Tuesday, September 15, 2015

The More I Experience, the Less I Believe

Blessed are those who hunger and thirst for righteousness, for they will be filled. Blessed are the pure in heart, for they will see God.

I’ve walked four pilgrimages in Ireland—once I walked across Ireland almost 400 miles. The mountains of Ireland can be daunting; at times the weather can be harsh. I’ve walked alone. I’ve walked with groups of twelve. I’ve walked a twenty-three mile day. I’ve fasted during eight-hour walks. My pilgrimages have built on one another. I’ve encountered the mystical and the magical.

Before going on a walking pilgrimage I had to spend significant time preparing. I bought good boots. I took the time and walked the miles to break in my boots properly. For every 100 miles of pilgrimage, I walked 400 to get ready; that’s twenty-five miles a week for four months.

Still, after all this walking, I have a constant ache to walk another pilgrimage. I hunger to be on a perpetual pilgrimage. I’ve come to realize my life has been a series of one pilgrimage after another. Life is a spiral of what is above and what is below. Every event is connected, becoming integrated—mind, body, soul interwoven with nature and the Divine.

Jesus’ teaching in the Beatitudes is about a spiritual pilgrimage; a hunger for righteousness and purity. The English definitions of righteousness and purity can make us feel that Jesus’ goals are impossible to achieve. I feel that I can never be righteous and pure.

But in the Greek, the word righteousness, in this context, means we hunger and thirst for a ‘second chance.’ And the word purity is a chemical term, meaning a ‘heart of gold.’ Blessed are those who hunger and thirst for a second chance for they will be filled with a heart of gold and they will see God.

The point of Jesus’ teaching is that if we make the best of our second chance the process will lead to heart of gold. The second chance is walking another pilgrimage with God in order to create a heart of gold within us.

So, what does walking a pilgrimage with God look like? In our Book of Common Prayer, on page 236, there is this beautiful prayer of how to live a life walking with God. “Blessed Lord, who caused all holy scripture to be written for our learning; Grant us so to hear them, read, mark, learn, and inwardly digest them, that we may embrace and ever hold fast the blessed hope of everlasting life…” To spend our time immersed in the scripture is to walk with God.

In 1960 I was seven-years-old. My parents gave me this bible as a Christmas gift. As a child I made notes in the bible. Then, in 1967, my grandmother gave me this bible as a Christmas gift. There’s lot of underlining in this bible and more notes. At some point I had to tape the back on the bible to hold it together. In 1974, my sister-in-law gave me this bible for Christmas. (There seems to be a pattern forming.) This bible is filled with notes, underlining and colored highlights. In 1993, I bought a Harper Study Bible. I used this bible so much I had to tape the cover on it—the back broke and the pages started falling out. Then, ten years ago, at my ordination, the bishop presented me with this bible. It is also filled with notes and marking and the cover has fallen off this bible as well.

These bibles mark the progression of my spiritual pilgrimage with God; they are the symbols of the process of the spiral of my spiritual work. The first bible, I was a child—I thought like a child, talked like a child, and acted like a child. The second bible was during my teenage years. It was a period of stretching, testing, rebelling, and growing. The third bible was my young adult years. I was conforming to the way of world in which I lived. Cathy and I had young children. It was the first half of my life and I needed boundaries and guidelines. The Harper’s Bible is the symbol of moving from the first half of life to the second half—leaving the answers behind, to instead search for the questions that lead to more questions. The bible I’ve carried for the last ten years is a symbol of the pilgrimage of life. This bible is a symbol of the great paradox I’m experiencing. For the more liberal my theology becomes, the more mystically deep it goes. Honestly, I don’t believe anything anymore—however I continually have deep mystical magical knowledge filled experiences with the Divine. The less I know and believe, the more I experience. I’m starting to wonder if it’s time for a new bible?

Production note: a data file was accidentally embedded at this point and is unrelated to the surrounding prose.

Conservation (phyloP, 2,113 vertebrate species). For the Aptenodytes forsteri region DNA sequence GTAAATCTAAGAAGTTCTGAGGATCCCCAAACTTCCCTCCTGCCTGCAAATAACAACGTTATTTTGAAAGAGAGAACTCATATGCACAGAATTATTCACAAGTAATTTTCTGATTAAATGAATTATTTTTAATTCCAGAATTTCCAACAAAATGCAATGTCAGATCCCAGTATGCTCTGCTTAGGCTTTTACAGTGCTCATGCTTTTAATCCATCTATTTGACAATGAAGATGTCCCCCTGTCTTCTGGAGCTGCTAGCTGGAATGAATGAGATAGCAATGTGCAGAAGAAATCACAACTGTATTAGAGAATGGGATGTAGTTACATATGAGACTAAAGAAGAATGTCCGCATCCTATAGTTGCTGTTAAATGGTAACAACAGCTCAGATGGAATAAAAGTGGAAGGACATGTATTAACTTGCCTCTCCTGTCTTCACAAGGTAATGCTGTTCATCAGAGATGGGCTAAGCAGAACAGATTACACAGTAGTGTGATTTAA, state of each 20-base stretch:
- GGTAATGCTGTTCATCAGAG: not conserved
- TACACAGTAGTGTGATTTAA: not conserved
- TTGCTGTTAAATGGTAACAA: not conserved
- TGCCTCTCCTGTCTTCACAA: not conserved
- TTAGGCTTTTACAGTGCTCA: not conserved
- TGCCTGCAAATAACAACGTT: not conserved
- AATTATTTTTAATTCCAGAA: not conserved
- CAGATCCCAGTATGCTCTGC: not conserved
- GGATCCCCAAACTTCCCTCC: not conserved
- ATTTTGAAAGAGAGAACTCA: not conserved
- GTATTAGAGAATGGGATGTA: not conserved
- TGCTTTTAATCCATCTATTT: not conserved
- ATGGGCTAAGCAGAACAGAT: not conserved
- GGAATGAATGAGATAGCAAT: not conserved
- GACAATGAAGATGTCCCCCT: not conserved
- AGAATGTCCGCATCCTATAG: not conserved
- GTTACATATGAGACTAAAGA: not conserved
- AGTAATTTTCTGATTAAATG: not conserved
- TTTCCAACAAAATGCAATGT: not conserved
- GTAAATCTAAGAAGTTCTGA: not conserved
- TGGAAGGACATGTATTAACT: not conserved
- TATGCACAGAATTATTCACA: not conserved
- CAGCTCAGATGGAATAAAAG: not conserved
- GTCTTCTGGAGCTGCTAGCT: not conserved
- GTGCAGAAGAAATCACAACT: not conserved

A dear friend of mine told me a story about her dad. At the beginning of every year he would buy a new bible. He read, marked, learned, and inwardly digested that bible throughout the year. At the end of the year he would look back over the previous year’s bible to see if he’d changed his thinking in any way, which he often did. Even in retirement he kept up the practice of buying a new bible at the beginning of every year. Finally, near the end of his life, he couldn’t see very well nor hold his bible. It was then my friend would go see her dad everyday. And everyday she would read his bible to him. And regularly, he would stop her and say, “Ruth, underline that, make a note in the margin.”

This experience of spiritual pilgrimage is not unique. Everyone can walk this path with God—it never too late in life to begin spiraling above and below. You only need three things, a bible, a prayer book, and a pencil. In the back of the BCP are the daily readings. Ten minutes a day is all it takes to go on this mystical, knowledge filled, magical pilgrimage. Listen, read, mark, learn, inwardly digest—start walking.

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